June / July 1994
On becoming a survivor
If I were a woman and had suffered from breast cancer five years ago, today I would be considered a breast cancer survivor. But even though I have survived HIV for 15 years, I am still considered terminally ill. How much time must pass before I am considered a survivor instead of terminally ill?
Language is important. It influences how society, politicians and healthcare providers view people with AIDS. Most important, it influences how we view ourselves.
If we believe ourselves to be terminally ill, then we void everything else about our lives. Our love, passion, vision and vitlity. Our hopes and dreams. We might as well just plan the funeral and wait to die.
But if we are survivors, we have a future. Something to survive for. Places to go. People to meet. Things to do. Love to share.
POZ can't be shy about covering death, nor the ugly, painful and vicious aspects of AIDS. But we will aggressively cover the issues that survivors must face: Falling in love, breaking up, getting fired, getting promoted, making decisions about treatment, travel, financial planning, politics and other issues.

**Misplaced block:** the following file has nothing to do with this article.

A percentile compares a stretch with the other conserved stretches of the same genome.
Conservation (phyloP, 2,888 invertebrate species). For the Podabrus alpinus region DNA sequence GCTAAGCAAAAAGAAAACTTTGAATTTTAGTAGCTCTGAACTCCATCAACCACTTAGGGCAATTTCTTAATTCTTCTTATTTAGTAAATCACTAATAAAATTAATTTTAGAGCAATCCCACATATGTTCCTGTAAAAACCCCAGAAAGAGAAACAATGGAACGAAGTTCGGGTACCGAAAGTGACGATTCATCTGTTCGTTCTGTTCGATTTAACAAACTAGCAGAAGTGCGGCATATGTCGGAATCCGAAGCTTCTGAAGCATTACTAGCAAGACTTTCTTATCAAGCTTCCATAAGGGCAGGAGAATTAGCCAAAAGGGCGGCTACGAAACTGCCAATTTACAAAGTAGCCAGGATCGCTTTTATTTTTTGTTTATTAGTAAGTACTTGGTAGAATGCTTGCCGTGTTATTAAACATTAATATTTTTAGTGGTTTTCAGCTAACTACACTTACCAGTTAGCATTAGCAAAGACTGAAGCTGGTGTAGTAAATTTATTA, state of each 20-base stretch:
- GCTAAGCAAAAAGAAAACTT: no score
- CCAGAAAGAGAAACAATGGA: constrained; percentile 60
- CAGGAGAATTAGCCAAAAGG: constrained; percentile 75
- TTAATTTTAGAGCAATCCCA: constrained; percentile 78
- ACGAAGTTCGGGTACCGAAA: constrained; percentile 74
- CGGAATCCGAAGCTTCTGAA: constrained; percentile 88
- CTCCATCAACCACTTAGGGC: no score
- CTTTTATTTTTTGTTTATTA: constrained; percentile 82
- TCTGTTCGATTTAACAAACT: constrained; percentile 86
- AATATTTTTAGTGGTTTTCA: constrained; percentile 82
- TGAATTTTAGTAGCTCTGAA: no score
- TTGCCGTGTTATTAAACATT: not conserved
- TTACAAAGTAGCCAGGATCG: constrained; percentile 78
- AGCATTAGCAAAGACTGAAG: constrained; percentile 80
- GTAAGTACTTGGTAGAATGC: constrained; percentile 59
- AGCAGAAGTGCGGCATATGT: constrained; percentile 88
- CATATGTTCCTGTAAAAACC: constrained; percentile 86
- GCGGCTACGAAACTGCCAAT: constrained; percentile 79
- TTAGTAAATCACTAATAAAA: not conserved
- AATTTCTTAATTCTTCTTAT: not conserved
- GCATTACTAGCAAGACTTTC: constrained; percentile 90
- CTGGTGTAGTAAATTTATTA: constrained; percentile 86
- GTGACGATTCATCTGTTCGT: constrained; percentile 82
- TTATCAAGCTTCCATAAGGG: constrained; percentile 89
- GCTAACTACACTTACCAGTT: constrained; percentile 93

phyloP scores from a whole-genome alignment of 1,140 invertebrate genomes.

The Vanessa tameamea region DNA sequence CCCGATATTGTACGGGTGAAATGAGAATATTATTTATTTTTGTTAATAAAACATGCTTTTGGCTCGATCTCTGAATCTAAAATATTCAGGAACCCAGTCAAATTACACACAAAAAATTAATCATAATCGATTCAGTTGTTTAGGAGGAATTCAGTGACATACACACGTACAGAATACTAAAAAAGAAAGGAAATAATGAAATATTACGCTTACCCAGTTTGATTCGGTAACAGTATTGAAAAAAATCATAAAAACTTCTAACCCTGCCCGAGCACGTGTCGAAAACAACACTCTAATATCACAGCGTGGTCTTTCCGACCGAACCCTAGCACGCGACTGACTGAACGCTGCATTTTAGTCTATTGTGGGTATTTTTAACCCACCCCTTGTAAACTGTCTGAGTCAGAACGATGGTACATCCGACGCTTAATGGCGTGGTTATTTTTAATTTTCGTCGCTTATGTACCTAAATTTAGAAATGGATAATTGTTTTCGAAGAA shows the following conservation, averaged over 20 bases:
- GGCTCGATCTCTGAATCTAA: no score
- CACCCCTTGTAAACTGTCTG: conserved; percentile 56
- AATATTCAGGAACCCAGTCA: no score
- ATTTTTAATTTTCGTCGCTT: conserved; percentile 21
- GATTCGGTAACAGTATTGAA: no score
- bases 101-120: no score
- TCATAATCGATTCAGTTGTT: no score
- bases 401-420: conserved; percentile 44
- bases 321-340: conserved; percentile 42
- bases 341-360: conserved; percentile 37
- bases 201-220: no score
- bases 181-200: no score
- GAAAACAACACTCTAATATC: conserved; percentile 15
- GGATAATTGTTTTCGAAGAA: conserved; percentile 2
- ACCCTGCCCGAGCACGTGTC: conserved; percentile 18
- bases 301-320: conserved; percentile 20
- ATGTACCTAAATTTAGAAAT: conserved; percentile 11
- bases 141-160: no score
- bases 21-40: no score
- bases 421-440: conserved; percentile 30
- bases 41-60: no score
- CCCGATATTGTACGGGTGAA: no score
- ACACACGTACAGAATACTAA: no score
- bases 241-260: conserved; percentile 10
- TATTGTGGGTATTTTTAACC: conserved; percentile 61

And the POZ party line -- such as any will exist -- will fall on the side of giving greater choice to the individual, a healthy dose of skepticism at anything presented as conventional wisdom about AIDS and rejecting the my way or no way mentality that pervades much of the debate about anything AIDS-related.
There is not a single right answer to any question about AIDS. Ask any group of survivors; each will have as many different successful strategies as there are different individuals.
Every morning I wake up is another morning when I am a survivor. I hope you are, too.
-- Sean O. Strub
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